Wali dropper2 checks if the user account has admin privileges, and decrypts the wali loader using the same algorithm and the same key as of dropper1, and creating new files using the following file paths:

  • %ProgramFiles%\Common Files\System\Ole DB\srvhost.exe
  • %appdata%\Microsoft\Windows\Start Menu\Programs\srvhost.exe

It also appends generated garbage data to the overlay as well, using the same function. Finally, it creates a registry value of “sunUpdate” in  “HKEY_LOCAL_MACHINE\Software\Microsoft\Windows\CurrentVersion\Run” to ensure malware persistence.

Generation of Junk Data

The feature to appending junk data to the malware executable to inflate the file size is quite unique to wali dropper1 and wali dropper2. We assume that by creating a large file the authors wanted to avoid AV detection, complicate sample exchange and stay below the radar of the most commonly used YARA rules. The function that generates the junk data is shown below:

Fig. Function to create junk data (create_garbage_data).

The create_garbage_data function generates a random byte in a loop with 1,000 iterations. In every iteration it fills blocks of data of random length within certain dynamically calculated limits. After that the result of create_garbage_data is written to the overlay of the decrypted wali loader and the process is repeated 100 times. This produces junk data of ~100MB which is appended to the executable.

Fig. Loop to append the junk data to overlay.

The size of one wali loader (MD5: d1e24c3cc0322b22988a1ce366d702e5) was initially 1,124,352 bytes. The function that appends garbage produced a new malware file in a real attack (MD5: 8bd0ddeb11518f3eaaddc6fd82627f33) and the file size was increased to 105,982,049 bytes.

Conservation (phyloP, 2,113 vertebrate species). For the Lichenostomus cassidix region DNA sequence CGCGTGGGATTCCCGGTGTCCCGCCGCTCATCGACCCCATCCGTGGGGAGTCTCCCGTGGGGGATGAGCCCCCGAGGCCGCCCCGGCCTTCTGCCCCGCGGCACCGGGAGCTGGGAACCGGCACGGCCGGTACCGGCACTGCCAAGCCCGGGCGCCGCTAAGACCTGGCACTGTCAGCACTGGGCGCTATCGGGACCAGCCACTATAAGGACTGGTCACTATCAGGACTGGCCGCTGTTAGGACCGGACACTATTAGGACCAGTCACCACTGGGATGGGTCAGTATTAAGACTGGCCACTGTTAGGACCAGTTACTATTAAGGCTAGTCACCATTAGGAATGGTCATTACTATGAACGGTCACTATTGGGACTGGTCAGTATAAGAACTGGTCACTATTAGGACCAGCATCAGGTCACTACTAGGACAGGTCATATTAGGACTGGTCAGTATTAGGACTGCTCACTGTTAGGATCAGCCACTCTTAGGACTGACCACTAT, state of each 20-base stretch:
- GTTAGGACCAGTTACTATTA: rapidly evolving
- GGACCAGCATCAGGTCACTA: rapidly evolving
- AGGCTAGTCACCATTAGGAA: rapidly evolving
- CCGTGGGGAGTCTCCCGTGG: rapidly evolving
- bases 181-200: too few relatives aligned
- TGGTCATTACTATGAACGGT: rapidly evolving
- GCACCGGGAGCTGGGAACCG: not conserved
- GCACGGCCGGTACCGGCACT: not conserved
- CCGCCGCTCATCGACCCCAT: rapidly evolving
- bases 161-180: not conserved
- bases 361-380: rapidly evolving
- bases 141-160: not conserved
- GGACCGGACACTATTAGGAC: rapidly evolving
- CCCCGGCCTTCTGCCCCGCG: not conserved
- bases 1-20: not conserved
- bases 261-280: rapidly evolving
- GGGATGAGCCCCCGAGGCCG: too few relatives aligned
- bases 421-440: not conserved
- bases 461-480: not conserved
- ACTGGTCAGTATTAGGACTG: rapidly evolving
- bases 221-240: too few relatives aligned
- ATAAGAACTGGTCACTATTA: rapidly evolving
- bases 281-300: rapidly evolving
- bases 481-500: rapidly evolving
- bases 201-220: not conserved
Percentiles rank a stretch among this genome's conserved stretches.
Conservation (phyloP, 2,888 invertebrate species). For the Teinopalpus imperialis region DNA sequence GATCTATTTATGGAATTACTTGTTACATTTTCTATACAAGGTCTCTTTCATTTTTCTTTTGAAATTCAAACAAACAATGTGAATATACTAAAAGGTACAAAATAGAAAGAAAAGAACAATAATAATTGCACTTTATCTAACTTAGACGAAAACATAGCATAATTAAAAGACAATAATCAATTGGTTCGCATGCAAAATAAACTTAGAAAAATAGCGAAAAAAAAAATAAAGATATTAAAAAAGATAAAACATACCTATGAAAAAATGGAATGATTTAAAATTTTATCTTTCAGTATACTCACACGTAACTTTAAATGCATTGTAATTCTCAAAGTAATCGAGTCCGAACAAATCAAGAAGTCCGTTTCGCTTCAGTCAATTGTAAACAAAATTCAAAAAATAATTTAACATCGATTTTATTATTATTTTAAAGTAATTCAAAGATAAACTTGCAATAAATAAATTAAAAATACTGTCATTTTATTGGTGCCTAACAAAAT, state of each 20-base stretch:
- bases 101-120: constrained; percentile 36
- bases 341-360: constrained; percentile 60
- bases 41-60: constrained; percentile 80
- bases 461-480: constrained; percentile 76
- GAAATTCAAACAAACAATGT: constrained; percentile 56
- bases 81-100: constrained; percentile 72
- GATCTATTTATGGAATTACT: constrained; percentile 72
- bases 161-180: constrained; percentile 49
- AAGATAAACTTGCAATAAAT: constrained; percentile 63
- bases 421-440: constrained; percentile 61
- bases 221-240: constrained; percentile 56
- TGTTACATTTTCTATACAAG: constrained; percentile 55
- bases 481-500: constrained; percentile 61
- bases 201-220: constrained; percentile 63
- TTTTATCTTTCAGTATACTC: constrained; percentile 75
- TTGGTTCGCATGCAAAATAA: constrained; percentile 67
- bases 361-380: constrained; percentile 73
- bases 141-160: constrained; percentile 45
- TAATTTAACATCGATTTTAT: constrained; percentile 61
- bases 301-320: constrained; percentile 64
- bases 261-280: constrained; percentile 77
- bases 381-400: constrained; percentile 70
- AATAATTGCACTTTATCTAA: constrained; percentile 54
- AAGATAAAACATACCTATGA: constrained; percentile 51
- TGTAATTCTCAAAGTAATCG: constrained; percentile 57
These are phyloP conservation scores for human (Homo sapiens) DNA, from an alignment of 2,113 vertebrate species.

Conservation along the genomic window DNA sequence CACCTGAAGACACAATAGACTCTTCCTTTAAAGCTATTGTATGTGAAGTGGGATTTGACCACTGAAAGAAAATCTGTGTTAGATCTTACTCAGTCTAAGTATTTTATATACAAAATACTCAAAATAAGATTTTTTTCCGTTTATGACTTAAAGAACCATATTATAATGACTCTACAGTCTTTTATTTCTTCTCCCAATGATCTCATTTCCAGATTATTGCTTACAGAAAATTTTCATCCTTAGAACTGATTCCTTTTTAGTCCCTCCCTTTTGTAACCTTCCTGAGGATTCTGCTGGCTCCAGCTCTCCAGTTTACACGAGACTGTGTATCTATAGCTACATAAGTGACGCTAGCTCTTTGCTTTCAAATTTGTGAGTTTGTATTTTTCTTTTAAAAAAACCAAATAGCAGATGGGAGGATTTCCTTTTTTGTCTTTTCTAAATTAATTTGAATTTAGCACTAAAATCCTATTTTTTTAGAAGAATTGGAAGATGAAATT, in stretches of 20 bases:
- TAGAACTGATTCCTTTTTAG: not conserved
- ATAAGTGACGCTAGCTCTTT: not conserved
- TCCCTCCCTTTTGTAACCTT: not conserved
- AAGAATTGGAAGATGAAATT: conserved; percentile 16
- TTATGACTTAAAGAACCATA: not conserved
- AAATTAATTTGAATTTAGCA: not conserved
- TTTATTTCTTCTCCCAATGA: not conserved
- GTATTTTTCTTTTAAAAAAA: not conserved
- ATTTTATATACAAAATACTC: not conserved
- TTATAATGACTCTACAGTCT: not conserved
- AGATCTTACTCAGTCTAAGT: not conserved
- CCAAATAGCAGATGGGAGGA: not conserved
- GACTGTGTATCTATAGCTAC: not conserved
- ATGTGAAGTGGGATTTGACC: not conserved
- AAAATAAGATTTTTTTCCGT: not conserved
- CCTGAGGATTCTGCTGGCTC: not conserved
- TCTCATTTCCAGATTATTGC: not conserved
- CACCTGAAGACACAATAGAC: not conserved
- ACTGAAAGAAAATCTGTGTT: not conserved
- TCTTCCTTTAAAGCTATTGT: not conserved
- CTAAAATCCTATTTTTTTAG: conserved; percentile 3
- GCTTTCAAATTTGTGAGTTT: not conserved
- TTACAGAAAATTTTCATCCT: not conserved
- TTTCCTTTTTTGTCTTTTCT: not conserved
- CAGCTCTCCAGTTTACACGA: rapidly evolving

As the appended junk data is created dynamically and depends on random values, the size of it may vary. We have seen 100MB files as well as 50MB samples used in real world attacks. The largest we observed was a 200MB malware sample created with the same trick. This technique currently doesn’t affect detection of the malware by Kaspersky Lab products. The malware is detected as:

  • Trojan.Win32.Xxmm
  • Trojan.Win64.Xxmm
  • Trojan-Downloader.Win32.Xxmm
  • Trojan-Downloader.Win64.Xxmm
  • Trojan-Dropper.Win32.Xxmm
  • Trojan-Dropper.Win64.Xxmm

Inflating file size with garbage data is not a completely new technique. Previously polymorphic viruses and worms used this technique a lot to mix original code with garbage data spread across the malware file, sometime increasing the file size by hundreds of kilobytes and even megabytes. Certain software protectors may also insert decoy files into packed files and inflate file size up to 1MB. We have also seen executable malwares disguised as movie files and ISO files spread over torrents, which in these cases, the malware size is inflated to a few gigabytes in order to mimic true content .

What is quite unique in using this method and appending junk data to a file is that in this case this technique is used in targeted attacks and is happening after the initial infection, during the later phases of attack with the intention of increasing file size to avoid detection.